Q: Can a foreigner own property in Saba?
A: Yes. Anyone can own property on either side of the island. Buyers are protected by both French and Dutch Law.
Q: What about title search, closings, etc.?
A: All European Notaries are of legal background. They must first be lawyers. They are representing federal laws when they transfer properties from seller to buyer. The buyer is made aware of the type of deed. The Notary also ensures free and clear title. If a mortgage is involved the Notary will register mortgage as well as the deed with Kadaster (Land Registry office). Closing costs on the Dutch side are around 5.2%. On the French side they vary from 9 to 11 %. On the Dutch side there is a one-time payment covering the government taxes and notary fees.
Q: What type of deed does the buyer receive?
A: There are three types of deeds
a) fee simple: land is owned by the seller. A notarial deed only is passed.
b) government long lease: normally 50 years
c) private lease: can also be 50 years
For leased land the buyer is protected if the lease is terminated. Then the person holding the lease has to give the buyer the full market value of the improvements to the property.
Q: What kind of tax would I pay as a property owner?
A: Transfer tax is included in the closing costs. On Dutch Saba there are no annual property taxes. On French St Martin there are assessed annual taxes. If you own a property that you use as short term rental property you are responsible for income and profit tax. You can deduct a lot of expenses such as maintenance, insurance, improvements, etc. There are no capital gain taxes in Sint Maarten.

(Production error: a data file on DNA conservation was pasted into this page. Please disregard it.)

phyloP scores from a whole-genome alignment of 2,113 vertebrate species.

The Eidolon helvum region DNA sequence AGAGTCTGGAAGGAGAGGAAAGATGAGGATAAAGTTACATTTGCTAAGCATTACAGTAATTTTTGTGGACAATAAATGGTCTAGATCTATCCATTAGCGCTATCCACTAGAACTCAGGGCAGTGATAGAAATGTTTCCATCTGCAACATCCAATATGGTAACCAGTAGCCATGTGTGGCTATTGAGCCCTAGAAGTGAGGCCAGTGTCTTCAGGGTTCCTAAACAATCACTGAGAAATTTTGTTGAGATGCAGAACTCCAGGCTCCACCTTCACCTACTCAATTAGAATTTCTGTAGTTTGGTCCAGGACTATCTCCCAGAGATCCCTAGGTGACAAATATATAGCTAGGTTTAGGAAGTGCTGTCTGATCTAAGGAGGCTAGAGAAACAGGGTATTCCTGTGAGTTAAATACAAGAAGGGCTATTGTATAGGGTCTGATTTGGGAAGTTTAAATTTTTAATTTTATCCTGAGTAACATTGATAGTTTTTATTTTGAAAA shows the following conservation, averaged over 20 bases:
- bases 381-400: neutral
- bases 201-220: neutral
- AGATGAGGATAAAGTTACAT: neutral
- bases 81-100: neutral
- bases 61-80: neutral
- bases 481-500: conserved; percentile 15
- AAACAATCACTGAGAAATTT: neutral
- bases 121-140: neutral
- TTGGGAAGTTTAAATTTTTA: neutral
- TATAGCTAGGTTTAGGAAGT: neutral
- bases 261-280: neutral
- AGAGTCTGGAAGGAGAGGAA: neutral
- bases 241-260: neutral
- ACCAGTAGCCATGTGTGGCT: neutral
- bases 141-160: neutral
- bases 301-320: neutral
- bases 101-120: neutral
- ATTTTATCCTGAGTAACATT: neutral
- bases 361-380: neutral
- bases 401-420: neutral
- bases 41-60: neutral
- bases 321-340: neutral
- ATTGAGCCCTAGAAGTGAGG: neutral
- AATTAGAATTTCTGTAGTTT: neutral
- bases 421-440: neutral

Q: What about ownership in another name?
A: If there is a question from the IRS or another country's tax system, on the Dutch side there is a non-disclosure law.
It is more complicated on the French side. It is part of the European Community so those rules and regulations apply. This includes annual living taxes and real estate taxes. We recommend that foreign investors do so through a private real estate holding company, Societe Civile Immobiliere. This will make the estate secure.
Q: We would like to use the property part time or longer after retirement.
You can have added income as a holiday rental. High season rentals run from $1,500 to $25,000 a week, depending on the property. Low season rates are 30% lower.
Q: What about utilities, repairs, furnishings or remodeling?
A: We at CENTURY 21 Island Realty are always here to assist, whether buying, selling or managing your property.
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